The general feeling here in Cleveland a day before the formal opening of the 2016 Republican National Convention is that any drama is most likely to occur outside the arena, in some configuration of a three-cornered battle involving pro- and anti-Trump protesters and the Cleveland police. Big competing (and possibly colliding) rallies are planned for Monday afternoon, soon after the convention is gaveled to “order” — so to speak.
It’s the general disorder in the planning of this convention that sustains some speculation about the possibility of the unexpected occurring inside the arena. There is still no formal convention schedule available; that could be because the Trump campaign and its RNC allies want to withhold as much information as possible from the much-disdained media — or because the schedule is in crazy turmoil as chores usually performed weeks in advance are falling to the very last minute.
But in terms of efforts to loosen the grip of Trump and the RNC over the convention’s rules and platform, it’s probably all over but the shouting, and the shouting will likely be confined to the unacknowledged cry of scattered delegates protesting the convention majority’s decisions one last time.
Last week, a much-discussed initiative to change the convention’s rules to "unbind" delegates pledged to Trump via primary and caucus results not only failed to carry the Rules Committee, but also failed to secure the 28 committee votes (one-fourth of its membership) needed to force a convention-floor vote on a "minority report." A separate effort to substitute a 1200-word "statement of principles" for the long and very socially conservative party platform failed in the Platform Committee. But the committee reports will not be final until Monday morning, which means petitions with 28 votes from the relevant committee could still, in theory, generate minority reports even now.
On the Rules Committee front, a comeback is possible because the anti-Trump "unbinding" faction could join forces with hard-core conservatives who want rules changes for the next election cycle — especially incentives for states to "close" primaries and caucuses to participation by the Democrats and independents thought to have played a big role in Trump’s victory over Ted Cruz. But it’s not clear that together they have the 28 votes to kick up a fuss.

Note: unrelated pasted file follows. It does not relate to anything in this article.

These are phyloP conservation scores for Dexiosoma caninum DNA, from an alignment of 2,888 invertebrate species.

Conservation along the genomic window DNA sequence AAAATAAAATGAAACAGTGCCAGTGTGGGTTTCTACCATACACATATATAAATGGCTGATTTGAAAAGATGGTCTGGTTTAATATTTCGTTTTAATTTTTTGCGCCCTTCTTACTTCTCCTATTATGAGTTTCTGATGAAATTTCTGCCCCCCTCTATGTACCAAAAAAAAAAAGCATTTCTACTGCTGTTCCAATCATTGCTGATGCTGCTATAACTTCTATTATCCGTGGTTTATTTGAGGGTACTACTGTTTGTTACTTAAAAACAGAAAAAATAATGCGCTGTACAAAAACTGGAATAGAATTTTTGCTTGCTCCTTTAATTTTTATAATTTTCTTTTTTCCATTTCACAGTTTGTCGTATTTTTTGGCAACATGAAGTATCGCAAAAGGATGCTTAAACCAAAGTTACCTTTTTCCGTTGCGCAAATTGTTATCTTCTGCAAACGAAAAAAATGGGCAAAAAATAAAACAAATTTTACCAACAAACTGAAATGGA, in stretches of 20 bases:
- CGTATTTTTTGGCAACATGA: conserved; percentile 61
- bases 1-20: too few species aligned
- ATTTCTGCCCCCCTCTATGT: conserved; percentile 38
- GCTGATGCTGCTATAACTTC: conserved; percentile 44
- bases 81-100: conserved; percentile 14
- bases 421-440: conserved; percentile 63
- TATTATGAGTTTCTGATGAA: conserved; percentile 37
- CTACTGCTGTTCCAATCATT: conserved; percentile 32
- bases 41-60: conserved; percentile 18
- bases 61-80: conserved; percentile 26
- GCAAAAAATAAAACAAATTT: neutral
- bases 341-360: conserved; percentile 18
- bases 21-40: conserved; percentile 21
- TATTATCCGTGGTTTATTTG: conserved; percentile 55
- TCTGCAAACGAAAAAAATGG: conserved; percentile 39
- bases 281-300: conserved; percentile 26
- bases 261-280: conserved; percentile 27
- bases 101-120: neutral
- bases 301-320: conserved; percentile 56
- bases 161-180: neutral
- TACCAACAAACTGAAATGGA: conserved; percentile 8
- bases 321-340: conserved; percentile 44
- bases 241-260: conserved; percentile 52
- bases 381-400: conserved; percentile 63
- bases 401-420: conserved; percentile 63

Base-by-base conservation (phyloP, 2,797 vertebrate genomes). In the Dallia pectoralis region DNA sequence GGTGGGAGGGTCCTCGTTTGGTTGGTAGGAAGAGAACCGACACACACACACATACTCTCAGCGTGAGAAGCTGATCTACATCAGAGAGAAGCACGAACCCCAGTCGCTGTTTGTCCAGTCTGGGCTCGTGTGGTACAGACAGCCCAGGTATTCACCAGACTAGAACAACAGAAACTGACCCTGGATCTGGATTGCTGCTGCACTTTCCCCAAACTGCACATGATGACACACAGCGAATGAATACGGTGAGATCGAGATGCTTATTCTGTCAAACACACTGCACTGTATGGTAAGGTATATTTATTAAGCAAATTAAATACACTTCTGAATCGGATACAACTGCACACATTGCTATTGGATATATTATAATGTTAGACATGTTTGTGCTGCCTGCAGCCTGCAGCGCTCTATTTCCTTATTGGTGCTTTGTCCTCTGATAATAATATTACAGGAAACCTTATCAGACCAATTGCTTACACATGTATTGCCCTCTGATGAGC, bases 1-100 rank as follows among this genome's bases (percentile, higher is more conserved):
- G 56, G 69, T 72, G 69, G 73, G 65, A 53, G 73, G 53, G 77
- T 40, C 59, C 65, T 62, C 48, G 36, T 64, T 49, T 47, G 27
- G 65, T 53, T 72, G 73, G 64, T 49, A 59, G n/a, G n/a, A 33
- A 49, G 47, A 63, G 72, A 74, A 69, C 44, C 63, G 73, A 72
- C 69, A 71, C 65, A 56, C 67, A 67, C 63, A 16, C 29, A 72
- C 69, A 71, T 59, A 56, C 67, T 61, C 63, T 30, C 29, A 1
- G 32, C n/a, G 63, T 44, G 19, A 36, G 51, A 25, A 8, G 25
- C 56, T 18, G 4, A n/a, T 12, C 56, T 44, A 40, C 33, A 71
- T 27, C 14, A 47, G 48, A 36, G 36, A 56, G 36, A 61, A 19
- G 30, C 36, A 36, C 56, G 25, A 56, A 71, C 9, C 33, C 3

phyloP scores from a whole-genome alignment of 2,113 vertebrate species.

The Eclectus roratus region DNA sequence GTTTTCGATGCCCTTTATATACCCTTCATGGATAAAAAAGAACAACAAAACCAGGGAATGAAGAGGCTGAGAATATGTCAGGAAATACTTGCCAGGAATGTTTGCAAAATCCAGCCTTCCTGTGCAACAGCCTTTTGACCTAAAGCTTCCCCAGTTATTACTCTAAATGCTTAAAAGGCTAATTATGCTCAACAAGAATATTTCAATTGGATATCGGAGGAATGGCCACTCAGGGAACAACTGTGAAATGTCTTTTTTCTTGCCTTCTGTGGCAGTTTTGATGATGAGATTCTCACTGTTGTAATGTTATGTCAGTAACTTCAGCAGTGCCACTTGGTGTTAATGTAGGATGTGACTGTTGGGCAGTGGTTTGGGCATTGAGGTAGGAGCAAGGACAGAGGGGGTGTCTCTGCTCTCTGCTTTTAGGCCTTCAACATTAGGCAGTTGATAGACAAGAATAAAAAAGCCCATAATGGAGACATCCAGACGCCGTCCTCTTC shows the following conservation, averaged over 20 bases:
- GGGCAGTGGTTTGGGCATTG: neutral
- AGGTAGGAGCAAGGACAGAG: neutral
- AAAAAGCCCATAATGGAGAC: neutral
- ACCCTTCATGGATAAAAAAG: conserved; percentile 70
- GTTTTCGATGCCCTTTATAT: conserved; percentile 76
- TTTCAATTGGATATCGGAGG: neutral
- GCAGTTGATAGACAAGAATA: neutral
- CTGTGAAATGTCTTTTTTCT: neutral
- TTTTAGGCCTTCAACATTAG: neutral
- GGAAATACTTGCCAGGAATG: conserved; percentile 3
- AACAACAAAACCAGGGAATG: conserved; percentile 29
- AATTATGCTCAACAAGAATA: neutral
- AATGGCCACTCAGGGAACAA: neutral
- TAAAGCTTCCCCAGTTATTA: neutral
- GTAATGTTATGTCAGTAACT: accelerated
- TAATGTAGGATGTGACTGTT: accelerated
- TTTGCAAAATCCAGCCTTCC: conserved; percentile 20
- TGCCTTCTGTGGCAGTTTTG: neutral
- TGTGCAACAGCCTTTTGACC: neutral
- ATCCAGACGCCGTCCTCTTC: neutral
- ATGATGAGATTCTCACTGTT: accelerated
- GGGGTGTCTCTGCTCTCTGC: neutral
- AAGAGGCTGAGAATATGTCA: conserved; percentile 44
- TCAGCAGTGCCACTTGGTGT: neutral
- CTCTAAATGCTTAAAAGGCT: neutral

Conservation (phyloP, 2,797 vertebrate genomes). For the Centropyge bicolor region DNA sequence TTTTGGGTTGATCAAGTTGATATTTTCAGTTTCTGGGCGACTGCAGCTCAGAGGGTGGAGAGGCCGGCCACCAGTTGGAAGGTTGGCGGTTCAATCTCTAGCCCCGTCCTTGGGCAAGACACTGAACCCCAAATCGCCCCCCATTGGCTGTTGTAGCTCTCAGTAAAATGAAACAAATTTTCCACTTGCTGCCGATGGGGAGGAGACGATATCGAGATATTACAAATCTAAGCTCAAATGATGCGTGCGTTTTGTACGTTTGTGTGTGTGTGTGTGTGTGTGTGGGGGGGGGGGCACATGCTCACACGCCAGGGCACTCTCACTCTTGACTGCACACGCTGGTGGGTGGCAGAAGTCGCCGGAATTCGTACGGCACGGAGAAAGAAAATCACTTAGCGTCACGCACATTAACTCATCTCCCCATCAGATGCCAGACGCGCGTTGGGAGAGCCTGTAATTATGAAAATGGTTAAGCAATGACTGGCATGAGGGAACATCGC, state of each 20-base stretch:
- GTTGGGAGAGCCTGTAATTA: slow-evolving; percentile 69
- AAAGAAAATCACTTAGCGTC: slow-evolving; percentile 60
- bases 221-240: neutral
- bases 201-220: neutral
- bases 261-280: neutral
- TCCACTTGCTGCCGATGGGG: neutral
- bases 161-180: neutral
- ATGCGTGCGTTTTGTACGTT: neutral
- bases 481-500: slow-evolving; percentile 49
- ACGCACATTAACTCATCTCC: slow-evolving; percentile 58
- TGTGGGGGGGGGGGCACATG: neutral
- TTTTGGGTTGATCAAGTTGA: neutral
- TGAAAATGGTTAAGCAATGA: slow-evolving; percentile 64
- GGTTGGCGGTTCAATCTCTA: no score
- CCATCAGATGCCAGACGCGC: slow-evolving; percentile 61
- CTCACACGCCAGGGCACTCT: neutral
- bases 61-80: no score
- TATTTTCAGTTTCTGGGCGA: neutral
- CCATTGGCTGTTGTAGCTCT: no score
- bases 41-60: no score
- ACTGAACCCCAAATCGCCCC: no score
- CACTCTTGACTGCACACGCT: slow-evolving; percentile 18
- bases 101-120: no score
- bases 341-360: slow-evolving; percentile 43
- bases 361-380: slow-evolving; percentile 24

Dissenters on the Platform Committee at one point claimed 38 names on a minority-report petition to adopt the short “statement of principles.” But the conservative ideologues who first came up with this idea were horrified to discover they were being hornswoggled into a maneuver to get rid of the homophobic elements of the platform, and have thus been dropping off the petition.
The last-gasp tactic for the dissenters is to force a very visible and time-consuming roll-call vote on the rules and/or the platform, which requires demonstrated support from majorities in seven delegations. In the unlikely event that happens, it would simply slow down the convention and disrupt the intended show of unity.
Failing a roll-call vote, unhappy delegates can do no more than howl as loudly as possible during a Monday afternoon voice vote to adopt the rules and the platform. You can be sure convention chair Paul Ryan will have a lot of trouble hearing the dissenters, even if their decibel level is, by normal standards, ear-shattering.
Thus the many months of Republican angst generated by the unlikely presidential candidacy of Donald Trump will almost certainly expire tomorrow, or become sublimated into the one thing that truly does unite the GOP this year: hatred of the partisan opposition.
According to one persistent report, the first night of the convention will be devoted almost entirely to Benghazi, the pseudo-scandal that puzzles not only Democrats but also any Americans who have not been marinating in right-wing media over the last few years. Whether or not that actually happens, hating on Crooked Hillary, her rape-y husband, the crypto-Muslim Obama, and the whole crew of secular-socialist business-haters and baby-killers is going to reach epic levels in Cleveland. The buildup to this orgy of recrimination has been so relentless since 2012 that it is easy to forget “going negative” at conventions is generally considered to be a bad idea. Indeed, at one Democratic convention I attended — John Kerry’s coronation in Boston in 2004 — word came down on the eve of festivities that, in accordance with an emphatic focus-group finding that partisanship annoyed undecided voters, all explicit negative references to that other party were to be excised (you may recall that Barack Obama’s famous speech at that convention eschewed Red and Blue America; although, the one off-message exception to bipartisanship, Al Sharpton’s fiery peroration, was the biggest crowd-pleaser).
By most accounts, the least successful Republican convention in recent history was the 1992 event where Poppy Bush’s reelection campaign was swallowed up by several days of rage in Houston, featuring Pat Buchanan’s “culture war” speech. That speech, and its furious purveyor, are in many respects the spiritual antecedents of the Trump campaign. It will be interesting, and perhaps important, to see if it can work to unite otherwise divided Republicans in this day and age.